The Dish: Fermented firefly squid
Where to Get It: Daikaya Izakaya; 705 6th St. NW (second floor); daikaya.com
What It Is: “Hotaru ika” are tiny bioluminescent cephalopods native to Japan’s Toyama Prefecture. Their ability to emit a stunning electric-blue light from their tentacles earns them the nickname firefly squid. They are considered a seasonal delicacy and can be grilled, stewed, or fried, but eating one straight from the sea sans preparation is considered ideal. At Daikaya, Chef Katsuya Fukushima ferments the raw squid in their own juice and serves them underneath cubes of grapefruit marmalade, fresh grapefruit segments, and a thicket of lemony sorrel.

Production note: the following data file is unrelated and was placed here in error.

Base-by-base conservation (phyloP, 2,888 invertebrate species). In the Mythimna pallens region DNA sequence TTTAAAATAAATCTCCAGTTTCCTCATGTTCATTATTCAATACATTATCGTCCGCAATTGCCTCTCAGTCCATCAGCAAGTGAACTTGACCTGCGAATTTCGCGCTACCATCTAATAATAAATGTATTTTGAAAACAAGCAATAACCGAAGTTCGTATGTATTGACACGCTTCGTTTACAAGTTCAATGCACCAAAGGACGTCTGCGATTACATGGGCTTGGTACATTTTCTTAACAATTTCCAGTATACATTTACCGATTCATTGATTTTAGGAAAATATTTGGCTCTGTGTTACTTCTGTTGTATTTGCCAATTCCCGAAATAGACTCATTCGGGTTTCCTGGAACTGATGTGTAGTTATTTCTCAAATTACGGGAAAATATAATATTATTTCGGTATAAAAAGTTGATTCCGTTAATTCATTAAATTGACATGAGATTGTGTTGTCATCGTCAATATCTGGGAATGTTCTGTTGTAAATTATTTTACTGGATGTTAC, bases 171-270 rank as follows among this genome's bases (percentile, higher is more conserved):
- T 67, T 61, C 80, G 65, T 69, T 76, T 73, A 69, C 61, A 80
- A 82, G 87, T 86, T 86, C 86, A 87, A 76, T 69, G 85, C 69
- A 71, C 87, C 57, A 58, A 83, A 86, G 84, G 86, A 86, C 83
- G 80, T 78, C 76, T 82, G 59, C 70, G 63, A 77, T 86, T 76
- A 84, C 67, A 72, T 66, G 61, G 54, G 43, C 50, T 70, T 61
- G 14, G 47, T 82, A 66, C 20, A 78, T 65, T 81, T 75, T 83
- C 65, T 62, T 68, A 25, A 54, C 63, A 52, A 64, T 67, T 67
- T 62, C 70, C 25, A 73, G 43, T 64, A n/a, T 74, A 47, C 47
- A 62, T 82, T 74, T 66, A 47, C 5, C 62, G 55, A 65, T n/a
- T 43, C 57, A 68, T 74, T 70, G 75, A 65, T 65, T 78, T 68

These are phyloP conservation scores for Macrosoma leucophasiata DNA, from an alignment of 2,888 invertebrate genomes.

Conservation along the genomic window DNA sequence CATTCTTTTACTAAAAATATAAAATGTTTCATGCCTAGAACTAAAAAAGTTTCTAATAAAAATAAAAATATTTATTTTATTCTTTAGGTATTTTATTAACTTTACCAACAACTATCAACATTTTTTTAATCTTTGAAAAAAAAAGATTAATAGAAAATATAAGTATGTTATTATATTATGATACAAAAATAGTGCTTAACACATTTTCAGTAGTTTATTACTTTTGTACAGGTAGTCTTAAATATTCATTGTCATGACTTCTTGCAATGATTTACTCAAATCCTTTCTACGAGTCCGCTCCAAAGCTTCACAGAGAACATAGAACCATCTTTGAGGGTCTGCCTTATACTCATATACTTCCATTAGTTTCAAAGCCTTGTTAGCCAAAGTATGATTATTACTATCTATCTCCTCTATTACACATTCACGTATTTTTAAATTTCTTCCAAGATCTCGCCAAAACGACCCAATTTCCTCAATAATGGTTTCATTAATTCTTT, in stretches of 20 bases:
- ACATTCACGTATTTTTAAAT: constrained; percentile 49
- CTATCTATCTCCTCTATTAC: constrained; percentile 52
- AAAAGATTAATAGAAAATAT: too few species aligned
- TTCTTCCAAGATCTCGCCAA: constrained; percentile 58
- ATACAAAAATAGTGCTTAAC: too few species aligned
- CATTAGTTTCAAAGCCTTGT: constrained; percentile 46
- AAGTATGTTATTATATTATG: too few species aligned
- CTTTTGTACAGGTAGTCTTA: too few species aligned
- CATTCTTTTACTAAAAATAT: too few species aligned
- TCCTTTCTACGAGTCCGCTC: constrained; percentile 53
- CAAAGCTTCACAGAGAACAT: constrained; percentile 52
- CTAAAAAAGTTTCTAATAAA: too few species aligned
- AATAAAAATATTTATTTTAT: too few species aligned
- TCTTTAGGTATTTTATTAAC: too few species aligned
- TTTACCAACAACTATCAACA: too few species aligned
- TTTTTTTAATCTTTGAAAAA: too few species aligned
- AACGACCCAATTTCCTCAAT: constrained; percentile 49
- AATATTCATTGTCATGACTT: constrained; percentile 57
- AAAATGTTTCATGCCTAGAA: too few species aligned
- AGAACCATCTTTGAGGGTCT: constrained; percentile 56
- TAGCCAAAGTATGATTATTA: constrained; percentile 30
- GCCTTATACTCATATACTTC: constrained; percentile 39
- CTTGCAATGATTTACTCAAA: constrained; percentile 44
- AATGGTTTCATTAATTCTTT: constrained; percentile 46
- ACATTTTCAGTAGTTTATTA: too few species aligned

What It Tastes Like: Funky. Fermentation creates a symphony of intriguing flavors in these two-bite squids: sour and spicy (think ginger, not chilies). Tiny marmalade cubes are both bitter and cloyingly sweet, while the bright acidity of fresh grapefruit is a welcome reprieve from the other intense flavors. Texturally, the dish struggles. The squid are chewy and slimy, which a pool of oil doesn’t help. The grapefruit bursts with juice, but overall, the plate would benefit from something crunchy.
The Story: Daikaya’s hotaru ika are inspired by a Japanese dish of tuna fermented in its own innards. Although traditional dishes featuring fermented seafood aren’t typically served with fresh fruit, Fukushima included the grapefruit and sorrel to help cut through the funk and make the dish more friendly for a wide set of diners. (Hotaru ika is not a top-seller.) In fact, Daikaya is in the process of revamping its menu, and the jury is still out on whether the divisive squid will make it onto the updated list. Try the memorable bite in the next few months.